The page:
The latest city of Portland lobbying reports contain an interesting disclosure: Mark Wiener, political consultant to Mayor Charlie Hales and Commissioners Dan Saltzman and Steve Novick, also has been acting as a paid lobbyist for Uber, the ride-hailing app that crashed into Portland last year after initially hitting road bumps at City Hall. 

The arrangement suggests Wiener—who aided a deal between Hales and Uber in his dining room in December—has represented both buyer and seller as Uber has worked with the city to craft rules allowing ride-hailing companies to operate long-term in Portland

Len Bergstein, a longtime City Hall lobbyist who now represents EcoCab, says the setup is unusual. “I think it’s profoundly disturbing,” he says, “that the public business was done in secret by someone who was getting paid by two adverse parties.” 

Wiener says he did nothing wrong, because he wasn't being simultaneously paid by the parties. 

Mark Sturbois, legislative chairman with Communication Workers of America Local 7901, which represents drivers for Union Cab, points out that Hales, Saltzman and Novick were the three officials who voted to legalize Uber (and other ride-hailing services such as Lyft) in April.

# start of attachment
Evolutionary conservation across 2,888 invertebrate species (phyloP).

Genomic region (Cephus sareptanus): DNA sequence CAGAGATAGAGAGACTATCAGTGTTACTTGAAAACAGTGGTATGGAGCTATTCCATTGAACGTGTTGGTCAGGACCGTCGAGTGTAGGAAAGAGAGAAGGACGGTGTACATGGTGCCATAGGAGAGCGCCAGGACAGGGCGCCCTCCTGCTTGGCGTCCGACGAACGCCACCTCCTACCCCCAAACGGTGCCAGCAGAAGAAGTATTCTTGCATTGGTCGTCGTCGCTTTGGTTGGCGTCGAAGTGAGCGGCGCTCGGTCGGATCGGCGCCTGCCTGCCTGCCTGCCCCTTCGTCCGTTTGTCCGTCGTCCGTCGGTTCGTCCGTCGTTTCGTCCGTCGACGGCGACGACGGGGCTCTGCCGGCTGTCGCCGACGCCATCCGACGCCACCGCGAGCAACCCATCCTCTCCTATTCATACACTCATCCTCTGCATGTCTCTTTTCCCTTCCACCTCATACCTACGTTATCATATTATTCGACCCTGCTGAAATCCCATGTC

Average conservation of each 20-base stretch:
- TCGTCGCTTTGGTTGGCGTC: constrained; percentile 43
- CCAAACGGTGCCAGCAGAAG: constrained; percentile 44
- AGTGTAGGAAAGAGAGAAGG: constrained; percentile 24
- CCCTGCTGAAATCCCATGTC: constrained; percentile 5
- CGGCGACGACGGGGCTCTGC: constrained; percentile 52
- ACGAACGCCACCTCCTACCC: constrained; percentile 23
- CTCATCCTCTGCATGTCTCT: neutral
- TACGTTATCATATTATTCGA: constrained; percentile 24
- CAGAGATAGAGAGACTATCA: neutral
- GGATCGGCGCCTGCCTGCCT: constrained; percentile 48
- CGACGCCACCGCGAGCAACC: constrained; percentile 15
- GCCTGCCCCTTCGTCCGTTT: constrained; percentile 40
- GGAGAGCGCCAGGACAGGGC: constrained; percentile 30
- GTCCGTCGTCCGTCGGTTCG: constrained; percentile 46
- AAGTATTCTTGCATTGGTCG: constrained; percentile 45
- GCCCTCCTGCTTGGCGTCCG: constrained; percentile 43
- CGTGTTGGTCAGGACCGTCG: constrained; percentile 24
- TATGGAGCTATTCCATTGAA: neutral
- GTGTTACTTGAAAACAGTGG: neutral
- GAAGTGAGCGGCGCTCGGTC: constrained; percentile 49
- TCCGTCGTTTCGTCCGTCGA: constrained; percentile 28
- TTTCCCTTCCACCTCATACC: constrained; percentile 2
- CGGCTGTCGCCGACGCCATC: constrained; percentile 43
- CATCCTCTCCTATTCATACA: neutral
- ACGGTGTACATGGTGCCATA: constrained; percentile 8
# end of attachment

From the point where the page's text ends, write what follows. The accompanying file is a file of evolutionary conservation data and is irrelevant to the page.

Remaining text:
"It doesn't pass the sniff test," he says.

Tuesday, Novick declined to comment.

A spokesman for the mayor, Dana Haynes, said he couldn't answer questions that concerned the mayoral campaign. He said he'd pass a request for comment to the mayor after business hours. 

Hales, so far, has not responded.

Saltzman tells WW he doesn't see anything inappropriate about Wiener's roles. He says it wasn't his relationship with Wiener (who was Saltzman's chief of staff when Saltzman was a Multnomah County commissioner in the 1990s) that swayed his vote.

"I don't think there's any correlation," Saltzman says.